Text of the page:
Tabletop Tuesday: ‘The Doom That Came to Atlantic City’

Publisher: Cryptozoic

Players: 2-4

Play Time: 45 Minutes

Genre: Dice rolling, hand management

Review: Oh dear. Oh dearie dear. Here’s a game that went from Kickstarter success story to cautionary tale. After the Lovecraftian themed reverse-Monopoly launched on the crowd sourcing site it reached it’s goal and then much, much more, instantly marking it as a board gaming event (having one of the creators coming off the back of Gloom helps). Then the trouble started. It was revealed that the money collected was never intended to produce the game but launch a company to publish it. With the game not physically being in production and problems piling on one another the entire project was cancelled and the backers were left out of pocket. Nobody was happy.

Cryptozoic eventually stepped in and took the production on, supplying the backers with their long overdue game. Reviews were mediocre with many hardcore players unimpressed with the luck based game mechanics. Recently I had to chance to secure myself a once-played second hand copy. Why did I buy it?



Paul Komoda’s highly detailed, intricately carved figures of Lovecraft’s monster mash are the star of the show. They are without a doubt the most amazing player pieces in my game collection. The jarring contrast between the bright, cartoon style arts across the rest of the game only adds to the fun, and players will enjoy stamping their massive Elder God along the happy, goofy looking board. I’d say 90% of the reason I went out and bought it was for those figurines.

Then I played the game. In a subversion of Monopoly you begin by placing houses and resorts on each of the streets around Atlantic City. You then roll the dice and move your chosen Old One around the board. When you land on a street you roll again to destroy one of the houses. If you destroy the last house on a street you can put down one of your Gates to earn a bonus for the area, travel between gates and get closer to winning. When a player opens their sixth gate they instantly win. Each player also gets a DOOM card that outlines a set of circumstances under which they can also win the game, with opportunities to swap for a different DOOM card during the progression of the game.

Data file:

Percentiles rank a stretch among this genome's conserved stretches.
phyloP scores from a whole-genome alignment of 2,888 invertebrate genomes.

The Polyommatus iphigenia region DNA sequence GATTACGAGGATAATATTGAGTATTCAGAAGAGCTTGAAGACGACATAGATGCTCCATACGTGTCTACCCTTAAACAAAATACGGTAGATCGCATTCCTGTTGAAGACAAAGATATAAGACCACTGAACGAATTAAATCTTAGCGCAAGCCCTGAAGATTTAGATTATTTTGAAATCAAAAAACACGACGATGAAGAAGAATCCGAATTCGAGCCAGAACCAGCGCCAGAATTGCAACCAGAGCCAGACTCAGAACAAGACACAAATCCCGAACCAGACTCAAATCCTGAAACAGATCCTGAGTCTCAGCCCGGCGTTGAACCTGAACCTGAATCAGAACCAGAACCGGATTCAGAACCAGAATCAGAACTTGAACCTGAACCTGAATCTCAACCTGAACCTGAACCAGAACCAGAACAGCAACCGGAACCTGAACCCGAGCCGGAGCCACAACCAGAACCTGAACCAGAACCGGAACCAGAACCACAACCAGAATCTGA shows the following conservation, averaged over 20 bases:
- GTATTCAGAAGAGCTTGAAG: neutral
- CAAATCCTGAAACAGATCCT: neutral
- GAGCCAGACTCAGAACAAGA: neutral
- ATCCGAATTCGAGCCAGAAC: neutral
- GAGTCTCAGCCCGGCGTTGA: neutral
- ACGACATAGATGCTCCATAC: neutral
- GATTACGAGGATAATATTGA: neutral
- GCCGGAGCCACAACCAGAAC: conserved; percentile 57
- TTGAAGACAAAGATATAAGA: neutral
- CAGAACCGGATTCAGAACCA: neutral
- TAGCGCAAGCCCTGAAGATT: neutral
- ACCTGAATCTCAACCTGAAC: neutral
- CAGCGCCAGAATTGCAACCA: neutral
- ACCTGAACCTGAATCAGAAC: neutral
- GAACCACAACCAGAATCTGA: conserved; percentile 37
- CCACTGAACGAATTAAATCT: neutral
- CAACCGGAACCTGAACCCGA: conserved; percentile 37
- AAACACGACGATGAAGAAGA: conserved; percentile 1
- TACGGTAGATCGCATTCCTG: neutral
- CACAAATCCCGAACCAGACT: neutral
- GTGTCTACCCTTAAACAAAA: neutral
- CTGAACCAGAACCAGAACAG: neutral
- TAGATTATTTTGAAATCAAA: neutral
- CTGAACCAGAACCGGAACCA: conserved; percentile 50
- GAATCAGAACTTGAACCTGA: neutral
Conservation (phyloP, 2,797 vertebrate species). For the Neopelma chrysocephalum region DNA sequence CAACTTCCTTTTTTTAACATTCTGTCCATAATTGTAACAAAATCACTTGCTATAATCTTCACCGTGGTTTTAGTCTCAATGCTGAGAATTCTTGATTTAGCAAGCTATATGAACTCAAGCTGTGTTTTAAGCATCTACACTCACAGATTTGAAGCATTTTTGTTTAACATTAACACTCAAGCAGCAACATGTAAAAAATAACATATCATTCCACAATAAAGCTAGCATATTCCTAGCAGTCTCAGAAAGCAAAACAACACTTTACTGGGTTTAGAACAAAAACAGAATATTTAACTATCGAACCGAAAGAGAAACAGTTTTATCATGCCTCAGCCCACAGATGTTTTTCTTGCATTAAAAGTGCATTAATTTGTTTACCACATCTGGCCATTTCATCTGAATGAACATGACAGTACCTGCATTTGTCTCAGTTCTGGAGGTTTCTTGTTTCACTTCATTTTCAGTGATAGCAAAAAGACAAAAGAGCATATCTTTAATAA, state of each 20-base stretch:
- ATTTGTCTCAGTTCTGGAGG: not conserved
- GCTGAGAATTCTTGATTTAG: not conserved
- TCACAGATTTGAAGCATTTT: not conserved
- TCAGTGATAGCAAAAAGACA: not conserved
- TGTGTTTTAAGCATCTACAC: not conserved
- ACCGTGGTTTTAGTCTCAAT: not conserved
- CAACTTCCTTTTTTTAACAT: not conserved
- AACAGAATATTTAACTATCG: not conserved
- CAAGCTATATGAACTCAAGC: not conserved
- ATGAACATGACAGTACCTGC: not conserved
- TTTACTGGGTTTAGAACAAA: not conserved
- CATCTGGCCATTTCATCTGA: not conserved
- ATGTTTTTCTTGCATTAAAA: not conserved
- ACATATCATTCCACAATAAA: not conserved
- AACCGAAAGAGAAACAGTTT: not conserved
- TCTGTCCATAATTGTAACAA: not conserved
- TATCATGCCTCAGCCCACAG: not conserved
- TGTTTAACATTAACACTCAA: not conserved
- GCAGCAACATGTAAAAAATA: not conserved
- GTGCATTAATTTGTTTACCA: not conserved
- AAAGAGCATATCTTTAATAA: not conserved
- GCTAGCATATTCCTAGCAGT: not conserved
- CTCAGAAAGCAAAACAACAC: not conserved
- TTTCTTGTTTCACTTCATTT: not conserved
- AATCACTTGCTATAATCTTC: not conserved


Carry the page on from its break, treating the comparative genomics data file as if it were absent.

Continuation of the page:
Each ‘character’ comes with their own set of abilities, and Providence cards can give you a total of 3 special abilities. Chants cards can provide larger one-of bonuses that can be activated at a cost. One big addition to the rules that sets the game apart from it’s obvious inspiration is the ability to attack other players by rolling dice against each other. Chants and Providence can improve your odds at destruction, attack and defence and a successful attack lets you take from your opponent’s stash of Cultists. Cultists and destroyed Houses form the currencies for the game, being spend primarily for Chants, Traits and completing DOOM cards.

If you run out of Cultists or land on the wrong space you can wind up banished to the outer realm, the game’s equivalent of Jail. When you wind up banished you have to collect new cultists and roll less than the total number of cultists to re-enter the game.


Don’t play The Doom That Came to Atlantic City with a competitive player because they’re going to hate it. It all comes down to luck. Movement, combat, destruction…everything is determined by the dice. There’s very little strategy to be had beyond picking your character traits and choosing when to use your bonuses. If you want something that is based on skill, look elsewhere.


For a nice, relaxed hour of rolling the dice and making smashing noises as you guide Cthulhu down the pier to stomp on a house, trying not to giggle when chant your beasts name to unbanish them, or dropping the poor mistreated cultists down a dice tower as a sacrifice it’s a good time. The game works, it’s fairly well balanced and it looks great. The amount of fun you can have with it is down to how serious you take it (less is better) and what you’re drinking. I’ll be playing it on good, casual game days.